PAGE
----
The Supreme Court gives a green light to forum shopping in divorce proceedings


Forum shopping is where a party to a proceeding chooses the court (forum) where it wants its case to be decided, usually based on where it feels it can get the most favorable or desired result. Think of like selling your car to a particular forum who you know will pay more. Well, the concept is the same, only forum shopping in divorce proceedings has instrumental consequences, for both parties, because English Courts deal with maintenance orders more preferably than Scottish Courts.

In this case, Charles Villier had filed for a divorce in Scotland in 2014 where he and his wife, Emma Vallier, had spent most  of their married life. Emma Vallier made an application for a maintenance order under section 27 of the Matrimonial Causes Act 1973. The Act says that either party to a marriage can apply to court for a financial provisions order on the grounds that the other party; (a) failed to provide reasonable maintenance for the person applying, or; (b) has failed to provide, or make proper contributions towards reasonable maintenance for any child of the family. However, the court must only entertain the application if it has jurisdiction, or authority, in accordance with a particular regulation, derived from EU law. (Maintenance Regulation and Schedule 6 to the Civil Jurisdiction and Judgments (Maintenance) Regulations 2011).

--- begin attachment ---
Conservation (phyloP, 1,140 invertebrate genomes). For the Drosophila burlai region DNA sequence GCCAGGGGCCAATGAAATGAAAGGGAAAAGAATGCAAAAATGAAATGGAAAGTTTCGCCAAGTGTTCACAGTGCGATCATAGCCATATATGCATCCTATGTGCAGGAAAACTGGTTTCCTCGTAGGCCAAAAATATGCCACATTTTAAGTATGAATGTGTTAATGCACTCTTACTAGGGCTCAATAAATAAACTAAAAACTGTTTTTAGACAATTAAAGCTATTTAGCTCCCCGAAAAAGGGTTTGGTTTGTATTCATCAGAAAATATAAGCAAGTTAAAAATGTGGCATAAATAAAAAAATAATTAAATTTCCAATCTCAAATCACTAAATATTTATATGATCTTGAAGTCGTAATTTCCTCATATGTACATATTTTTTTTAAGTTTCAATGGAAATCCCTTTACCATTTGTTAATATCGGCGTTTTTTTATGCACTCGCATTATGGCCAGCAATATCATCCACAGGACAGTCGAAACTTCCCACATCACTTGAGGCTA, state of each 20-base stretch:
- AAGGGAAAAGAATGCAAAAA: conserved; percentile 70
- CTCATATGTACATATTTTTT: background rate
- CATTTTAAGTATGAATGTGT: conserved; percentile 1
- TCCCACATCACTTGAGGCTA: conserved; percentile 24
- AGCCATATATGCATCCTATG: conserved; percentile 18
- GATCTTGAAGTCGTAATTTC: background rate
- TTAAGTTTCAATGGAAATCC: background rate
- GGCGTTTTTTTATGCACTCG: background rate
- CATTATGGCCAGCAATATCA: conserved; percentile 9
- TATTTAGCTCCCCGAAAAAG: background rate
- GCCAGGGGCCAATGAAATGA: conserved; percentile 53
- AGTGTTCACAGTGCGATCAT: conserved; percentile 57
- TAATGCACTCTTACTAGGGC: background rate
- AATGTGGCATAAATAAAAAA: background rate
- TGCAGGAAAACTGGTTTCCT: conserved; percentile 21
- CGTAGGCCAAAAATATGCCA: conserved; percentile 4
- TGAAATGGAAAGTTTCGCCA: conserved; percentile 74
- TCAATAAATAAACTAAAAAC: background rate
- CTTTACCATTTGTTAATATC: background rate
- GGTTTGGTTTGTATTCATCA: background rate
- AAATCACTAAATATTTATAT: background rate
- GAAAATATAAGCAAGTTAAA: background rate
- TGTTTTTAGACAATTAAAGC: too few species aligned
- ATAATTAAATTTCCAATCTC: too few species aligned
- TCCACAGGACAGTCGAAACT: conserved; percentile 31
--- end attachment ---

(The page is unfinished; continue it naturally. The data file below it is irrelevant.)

The Supreme Court handed down a judgement today which confirmed that the English Court has jurisdiction to hear the application by Mrs Villier, despite the fact that the parties had spent most of their life in Scotland, and had filed for their divorce under the Scottish Law. Lord Wilson, whilst delivering a dissenting judgement said that the decision today risks giving ‘an untrammelled license to a wife to go forum-shopping, in other words to put her husband at an initial disadvantage unrelated to the merits of the case’.

Following this judgement, the doors of English Courts are open to hear financial claims by parties from Scotland. On the face of it, the most vulnerable will be financially better off, if successful, as there is a huge difference in how the courts deal with such applications in England.

 Disclaimer: This is a blogging forum tasked with the responsibility of simplifying law, it does not intend for its content to constitute or be used as legal advice


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